OAR stands for organize, acquire and rotate. These are points regarding emergency supplies that Kathy Harrison stresses repeatedly throughout her book. The fact is that a crisis can occur at any moment. While some natural disasters come with some warning, like hurricanes, for instance, many do not, or if there is time to get ready, it is too short. Even in the case of hurricanes, disaster warnings are rarely a reliable indicator of severity. There are many unpredictable aspects and the only way is to have a plan to get through the situation. Just in Case: How to be Self-Sufficient when the Unexpected Happens by Kathy Harrison provides you with a set of practical, realistic tips for handling a crisis. The tips center on the home, on the place where people are supposed to feel comfortable and safe.
What if many of the items in the average American home were actually toxic? What common items like perfume are actually harmful to your health? That is the premise of The Healthy Home: Simple Truths to Protect Your Family from Hidden Household Dangers by Myron Wentz, Dave Wentz, and Donna K. Wallace. Dr. Myron Wentz is a microbiologist , therefore he is qualified to write on the matter.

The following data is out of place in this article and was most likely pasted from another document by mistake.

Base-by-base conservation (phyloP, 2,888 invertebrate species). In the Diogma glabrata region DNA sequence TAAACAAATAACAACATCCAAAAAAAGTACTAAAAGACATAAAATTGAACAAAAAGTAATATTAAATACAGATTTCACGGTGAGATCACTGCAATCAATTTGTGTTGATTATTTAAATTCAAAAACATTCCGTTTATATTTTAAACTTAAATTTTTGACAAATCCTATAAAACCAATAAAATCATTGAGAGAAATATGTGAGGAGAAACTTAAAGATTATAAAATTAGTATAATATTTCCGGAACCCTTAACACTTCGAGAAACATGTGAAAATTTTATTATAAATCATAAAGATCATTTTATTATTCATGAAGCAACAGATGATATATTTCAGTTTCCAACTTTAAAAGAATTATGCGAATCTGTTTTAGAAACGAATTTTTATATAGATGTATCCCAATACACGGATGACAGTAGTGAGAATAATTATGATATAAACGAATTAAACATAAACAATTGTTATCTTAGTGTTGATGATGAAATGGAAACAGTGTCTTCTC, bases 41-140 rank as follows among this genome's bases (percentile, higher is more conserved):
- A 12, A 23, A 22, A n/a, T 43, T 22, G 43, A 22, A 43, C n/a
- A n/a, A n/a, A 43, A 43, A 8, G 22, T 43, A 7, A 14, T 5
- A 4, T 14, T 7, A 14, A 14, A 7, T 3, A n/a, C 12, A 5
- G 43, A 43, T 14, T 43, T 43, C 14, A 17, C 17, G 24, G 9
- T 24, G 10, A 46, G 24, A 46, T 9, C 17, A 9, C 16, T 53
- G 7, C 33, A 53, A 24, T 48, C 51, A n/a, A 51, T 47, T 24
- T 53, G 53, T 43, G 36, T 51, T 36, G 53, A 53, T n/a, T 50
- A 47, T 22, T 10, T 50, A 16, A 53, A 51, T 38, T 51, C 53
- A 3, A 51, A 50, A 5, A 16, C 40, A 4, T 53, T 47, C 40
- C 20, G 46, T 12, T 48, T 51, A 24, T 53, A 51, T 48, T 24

Wentz believes that the Average home is actually a deathtrap of sorts, one that is slowly killing those who dwell inside it. He also believes that environmentalism begins at home, from within the home, and the solutions he provides are available and fairly easy to implement. While pretty much everyone should be concerned about the issues dealt with in this book, the matter of the contaminated dwelling space is of most concern to those who have immune deficiency issues and those with allergies. These are the people most vulnerable to the toxins and chemicals that may be slowly poisoning American homeowners. For example, Wentz compares perfumes, many of which can be found in the average household, to asbestos which is known to cause mesothelioma. He believes that in the future, perfumes will be thought of in much the same way.